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The Marsh King’s Daughter by Karen Dionne

//The Marsh King’s Daughter by Karen Dionne

The Marsh King’s Daughter by Karen Dionne

The Marsh King’s Daughter by Karen Dionne

About fifteen years ago Helena emerged from the marshlands of the Upper Peninsula in Michigan where her family lived in her entire life. It was then that she discovered the truth about the world, and about her father Jacob. Helena’s mom lived in the marsh with her father for over a decade, years she would never get back with her family, years from which she would never recover. Helena’s mom was fourteen when Jacob kidnapped her and brought her to the cabin, only slightly older when she became pregnant. Helena grew up in the marsh never knowing much about the world outside the marsh, her reading materials were National Geographic’s from the 1960s, and never knowing that her mother was a prisoner until mother and daughter realized they had to leave. Jacob, nicknamed the Marsh King by the media, was captured after two years on the run and sentenced to a lifetime in prison. 

Twelve years after her father entered prison Helena has started over. No one knows who she once was, not her husband or their two young daughters. But then the unthinkable happens. Her father escapes from prison. Helena knows that the only one who can possibly capture the Marsh King is the Marsh King’s Daughter.

The narrative alternates chapters between the life in the cabin and Helena’s present day life. It was a good way to work up to the events that made Helena flee the cabin and the father she adored, while at the same time working up to the present day meeting between Helena and her father. Needless to say you are on the edge of your seat as the book nears its conclusion!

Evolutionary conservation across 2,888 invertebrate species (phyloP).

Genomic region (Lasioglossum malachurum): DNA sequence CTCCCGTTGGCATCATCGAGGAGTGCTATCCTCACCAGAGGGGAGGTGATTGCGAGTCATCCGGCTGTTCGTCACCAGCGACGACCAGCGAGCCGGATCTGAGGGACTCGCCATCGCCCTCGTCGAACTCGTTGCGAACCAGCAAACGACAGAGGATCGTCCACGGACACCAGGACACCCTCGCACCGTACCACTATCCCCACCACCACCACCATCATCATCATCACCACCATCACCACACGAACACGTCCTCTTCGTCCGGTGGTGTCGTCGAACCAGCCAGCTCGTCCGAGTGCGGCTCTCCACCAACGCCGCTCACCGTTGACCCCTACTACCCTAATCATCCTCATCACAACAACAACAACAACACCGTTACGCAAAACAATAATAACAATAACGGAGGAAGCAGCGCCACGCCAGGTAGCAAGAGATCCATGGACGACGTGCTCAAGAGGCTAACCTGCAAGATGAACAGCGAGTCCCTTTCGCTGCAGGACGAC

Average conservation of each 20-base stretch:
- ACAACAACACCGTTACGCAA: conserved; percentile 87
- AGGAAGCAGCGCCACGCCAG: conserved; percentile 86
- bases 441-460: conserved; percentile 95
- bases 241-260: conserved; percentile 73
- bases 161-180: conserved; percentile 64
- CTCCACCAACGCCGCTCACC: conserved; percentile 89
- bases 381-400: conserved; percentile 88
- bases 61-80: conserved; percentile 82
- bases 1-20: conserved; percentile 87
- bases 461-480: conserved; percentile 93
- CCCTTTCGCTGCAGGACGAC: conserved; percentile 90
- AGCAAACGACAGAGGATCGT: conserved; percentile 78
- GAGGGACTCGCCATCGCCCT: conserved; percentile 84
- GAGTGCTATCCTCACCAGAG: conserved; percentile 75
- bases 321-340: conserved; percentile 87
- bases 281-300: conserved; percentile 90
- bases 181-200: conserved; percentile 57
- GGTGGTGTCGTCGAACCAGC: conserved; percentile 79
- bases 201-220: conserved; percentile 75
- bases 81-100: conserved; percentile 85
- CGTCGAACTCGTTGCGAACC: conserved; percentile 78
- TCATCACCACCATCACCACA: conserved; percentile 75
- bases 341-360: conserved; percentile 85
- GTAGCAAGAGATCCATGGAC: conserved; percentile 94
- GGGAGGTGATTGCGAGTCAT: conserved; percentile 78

If you are at all interested in wilderness survival this will appeal, even if you know you never want to live off the grid this is a glimpse as to how life would be with limited provisions and no electricity. This is also a fascinating character study of three people living in isolation; and a daughter growing up outside of society and how difficult the transition to the “real world” is for her after she leaves the marsh. 

I really enjoyed this book but those that are a little squeamish may want to skip the audiobook and stick to print; you can skim print, you’re listening to every word on audiobook. I’ll admit I was flinching on more than one occasion, but it was such a great story I just kept listening and listening to find out what happened.

By |2017-09-29T16:04:46-04:00July 28th, 2017|SCLSNJ Recommended Reads|
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